Discussion in 'Classic Menswear' started by Quadcammer, Jun 6, 2012.
I'd hire digmenow and make him wear black long sleeve polos with khakis.
I do have my own company, albeit a very small and therefore very non-corporate feeling one. It also must be said that it doesn't exactly take up a vast amount of my time so it's probably not what the OP is thinking about. Nonetheless, we have a few people we use regularly and have never had to give any more guidance than "smart and professional". Mostly, that means people turn up in anything from suit & tie to tie-less blazer. All are perfectly acceptable for what we do. No jacket at all would be stretching it (even though in the normal course of work, the jacket sometimes comes off) and actual casual wear would send out an unprofessional image for what we do.
It's horses for courses I think; dress reflects the kind of business you run and what effect you want to create on your clientele.
Totally outlandish and over the top. No matter the profession. I want to send the message that you can't afford us, even if we're just schlepping bagels.
I like the idea of a very formal workplace, though I know this is totally unrealistic:
City suit w/ tie on Mon-Thurs
Friday suit (playful textures, patch pockets, etc.) w/ tie on Fri
Odd Jacket/Trousers w/o tie for any weekend work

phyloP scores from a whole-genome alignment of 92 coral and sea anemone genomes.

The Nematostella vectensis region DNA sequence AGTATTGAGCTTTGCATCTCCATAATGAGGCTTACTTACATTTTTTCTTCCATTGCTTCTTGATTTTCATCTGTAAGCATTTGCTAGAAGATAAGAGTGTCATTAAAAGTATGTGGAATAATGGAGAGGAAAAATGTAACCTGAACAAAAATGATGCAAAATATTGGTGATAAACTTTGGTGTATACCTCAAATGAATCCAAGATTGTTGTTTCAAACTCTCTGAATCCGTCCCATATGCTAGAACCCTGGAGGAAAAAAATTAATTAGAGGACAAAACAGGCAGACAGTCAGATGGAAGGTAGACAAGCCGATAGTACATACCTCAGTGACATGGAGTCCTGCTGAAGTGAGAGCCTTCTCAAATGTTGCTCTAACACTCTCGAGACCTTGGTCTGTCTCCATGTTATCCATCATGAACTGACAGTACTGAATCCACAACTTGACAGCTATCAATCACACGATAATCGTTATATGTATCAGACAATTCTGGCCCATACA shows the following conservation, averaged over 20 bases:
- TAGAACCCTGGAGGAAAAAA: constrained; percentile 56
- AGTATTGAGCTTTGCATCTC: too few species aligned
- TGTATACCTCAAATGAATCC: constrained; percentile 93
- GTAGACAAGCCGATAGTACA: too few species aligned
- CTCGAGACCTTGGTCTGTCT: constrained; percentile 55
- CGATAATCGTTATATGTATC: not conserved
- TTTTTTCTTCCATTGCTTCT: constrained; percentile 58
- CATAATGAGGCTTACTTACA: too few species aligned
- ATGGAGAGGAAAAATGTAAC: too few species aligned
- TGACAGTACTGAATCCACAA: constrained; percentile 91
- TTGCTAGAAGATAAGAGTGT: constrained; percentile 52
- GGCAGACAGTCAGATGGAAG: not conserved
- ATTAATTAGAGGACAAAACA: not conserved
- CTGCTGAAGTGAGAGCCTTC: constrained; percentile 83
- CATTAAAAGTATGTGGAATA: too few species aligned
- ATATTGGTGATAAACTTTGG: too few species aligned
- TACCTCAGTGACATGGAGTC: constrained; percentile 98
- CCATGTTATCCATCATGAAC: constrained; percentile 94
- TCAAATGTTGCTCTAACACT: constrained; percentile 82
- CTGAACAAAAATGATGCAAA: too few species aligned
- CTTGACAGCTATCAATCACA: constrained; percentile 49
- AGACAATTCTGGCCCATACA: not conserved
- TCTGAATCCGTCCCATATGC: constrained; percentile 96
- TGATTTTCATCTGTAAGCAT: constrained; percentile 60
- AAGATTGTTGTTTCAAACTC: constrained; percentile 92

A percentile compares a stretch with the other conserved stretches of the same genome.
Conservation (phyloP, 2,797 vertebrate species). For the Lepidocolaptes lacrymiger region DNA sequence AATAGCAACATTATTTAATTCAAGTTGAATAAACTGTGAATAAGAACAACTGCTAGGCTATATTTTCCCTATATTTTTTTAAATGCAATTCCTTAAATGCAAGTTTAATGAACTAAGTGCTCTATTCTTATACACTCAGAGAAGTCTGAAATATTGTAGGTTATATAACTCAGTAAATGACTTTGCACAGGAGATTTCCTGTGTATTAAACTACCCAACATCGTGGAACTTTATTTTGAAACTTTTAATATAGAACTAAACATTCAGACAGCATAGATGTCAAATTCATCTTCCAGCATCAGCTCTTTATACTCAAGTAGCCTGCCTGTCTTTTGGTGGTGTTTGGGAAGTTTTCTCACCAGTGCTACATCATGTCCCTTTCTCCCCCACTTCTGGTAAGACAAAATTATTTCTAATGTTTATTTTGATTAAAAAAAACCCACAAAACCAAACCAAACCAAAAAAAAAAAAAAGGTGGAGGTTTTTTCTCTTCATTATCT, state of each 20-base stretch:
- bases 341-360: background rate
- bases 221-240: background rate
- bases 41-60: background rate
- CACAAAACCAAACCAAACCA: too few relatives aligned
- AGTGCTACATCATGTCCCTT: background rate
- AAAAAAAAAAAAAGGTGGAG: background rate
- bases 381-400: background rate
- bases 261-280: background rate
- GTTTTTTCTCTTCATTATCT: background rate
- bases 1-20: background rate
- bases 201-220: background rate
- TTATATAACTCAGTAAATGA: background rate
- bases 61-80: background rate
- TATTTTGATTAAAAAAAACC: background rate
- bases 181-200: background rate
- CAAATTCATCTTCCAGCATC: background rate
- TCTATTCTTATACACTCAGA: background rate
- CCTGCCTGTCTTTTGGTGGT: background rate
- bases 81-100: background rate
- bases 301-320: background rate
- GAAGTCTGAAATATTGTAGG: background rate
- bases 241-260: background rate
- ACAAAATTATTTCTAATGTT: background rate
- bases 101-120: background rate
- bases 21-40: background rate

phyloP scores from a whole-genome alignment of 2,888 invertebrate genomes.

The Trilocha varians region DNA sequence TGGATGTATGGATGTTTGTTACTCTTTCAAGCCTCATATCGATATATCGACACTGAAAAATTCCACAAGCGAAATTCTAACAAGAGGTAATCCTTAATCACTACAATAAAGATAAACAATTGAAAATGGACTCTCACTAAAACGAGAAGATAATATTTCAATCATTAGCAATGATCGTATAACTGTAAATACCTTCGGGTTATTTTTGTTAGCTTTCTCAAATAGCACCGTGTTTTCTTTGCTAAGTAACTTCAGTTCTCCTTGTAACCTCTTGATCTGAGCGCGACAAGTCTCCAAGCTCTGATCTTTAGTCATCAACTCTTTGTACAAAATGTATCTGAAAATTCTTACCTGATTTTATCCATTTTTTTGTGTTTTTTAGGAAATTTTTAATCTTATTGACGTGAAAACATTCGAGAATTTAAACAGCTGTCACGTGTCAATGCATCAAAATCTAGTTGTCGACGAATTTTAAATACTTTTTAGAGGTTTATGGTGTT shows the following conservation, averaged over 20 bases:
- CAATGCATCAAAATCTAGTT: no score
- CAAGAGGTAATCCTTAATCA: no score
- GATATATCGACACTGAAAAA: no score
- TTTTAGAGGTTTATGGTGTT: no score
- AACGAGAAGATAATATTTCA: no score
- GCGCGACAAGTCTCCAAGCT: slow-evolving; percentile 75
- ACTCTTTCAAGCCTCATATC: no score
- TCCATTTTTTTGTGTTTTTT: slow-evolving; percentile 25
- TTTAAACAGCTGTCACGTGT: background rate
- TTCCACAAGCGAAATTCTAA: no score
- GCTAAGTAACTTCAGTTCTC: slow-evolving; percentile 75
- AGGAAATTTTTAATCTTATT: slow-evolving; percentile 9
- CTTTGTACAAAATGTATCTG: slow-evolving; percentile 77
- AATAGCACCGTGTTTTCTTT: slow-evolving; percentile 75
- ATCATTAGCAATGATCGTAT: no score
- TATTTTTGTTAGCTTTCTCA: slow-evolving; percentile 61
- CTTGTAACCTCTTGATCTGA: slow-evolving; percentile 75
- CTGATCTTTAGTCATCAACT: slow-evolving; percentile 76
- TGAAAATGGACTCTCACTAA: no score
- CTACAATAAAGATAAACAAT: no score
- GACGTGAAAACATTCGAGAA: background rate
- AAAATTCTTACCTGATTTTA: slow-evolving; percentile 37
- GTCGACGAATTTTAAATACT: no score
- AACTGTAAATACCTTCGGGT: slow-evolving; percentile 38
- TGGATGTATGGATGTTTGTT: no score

No heat in the winter -- wear your flannel
Oh and everyone staying after 6pm has to change into formal wear -- what are we farmers?
"No one is allowed in there, not even us" [sponsored by SoBe Lifewater]
I'm going to have to go Hugo Drax on this one.
Spoiler: Warning: Spoiler!
Man! I didn't even think about teh wimminz.
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I would go with the dress code of now defunct Vox inc.
M-TH - Bespoke
F- MTM from when you didn't know any better.
Black Tie Fridays.
That is one of 30 Rock's greatest lines ever.
If I had my own company, it would likely be one dealing with land use planning, landscape architecture, and economic development. Since the vast majority of our clients would be cities/villages/township and county governments, and quite a bit of the work on site would involve being outside and possibly at a construction site, the dress code would probably be something very basic like: chinos, collared shirt, rubber-soled boots or shoes. If your role keeps you in the office all day, chinos and collared shirt would be the minimum there as well. If you are meeting with community officials or making a public presentation at a council or planning commission meeting maybe a blazer/sportcoat with tie optional. When dealing with the public, i.e. taxpayers, the last thing you want to do is show up to a city council meeting in a meticulously tailored suit (especially in a smaller, rural community or a blue-collar suburb) and give the impression that you are overcharging for your services.
I concur. Image is everything and giving a good and lastng impression by the way someone dresses is important and necessary in the business world.
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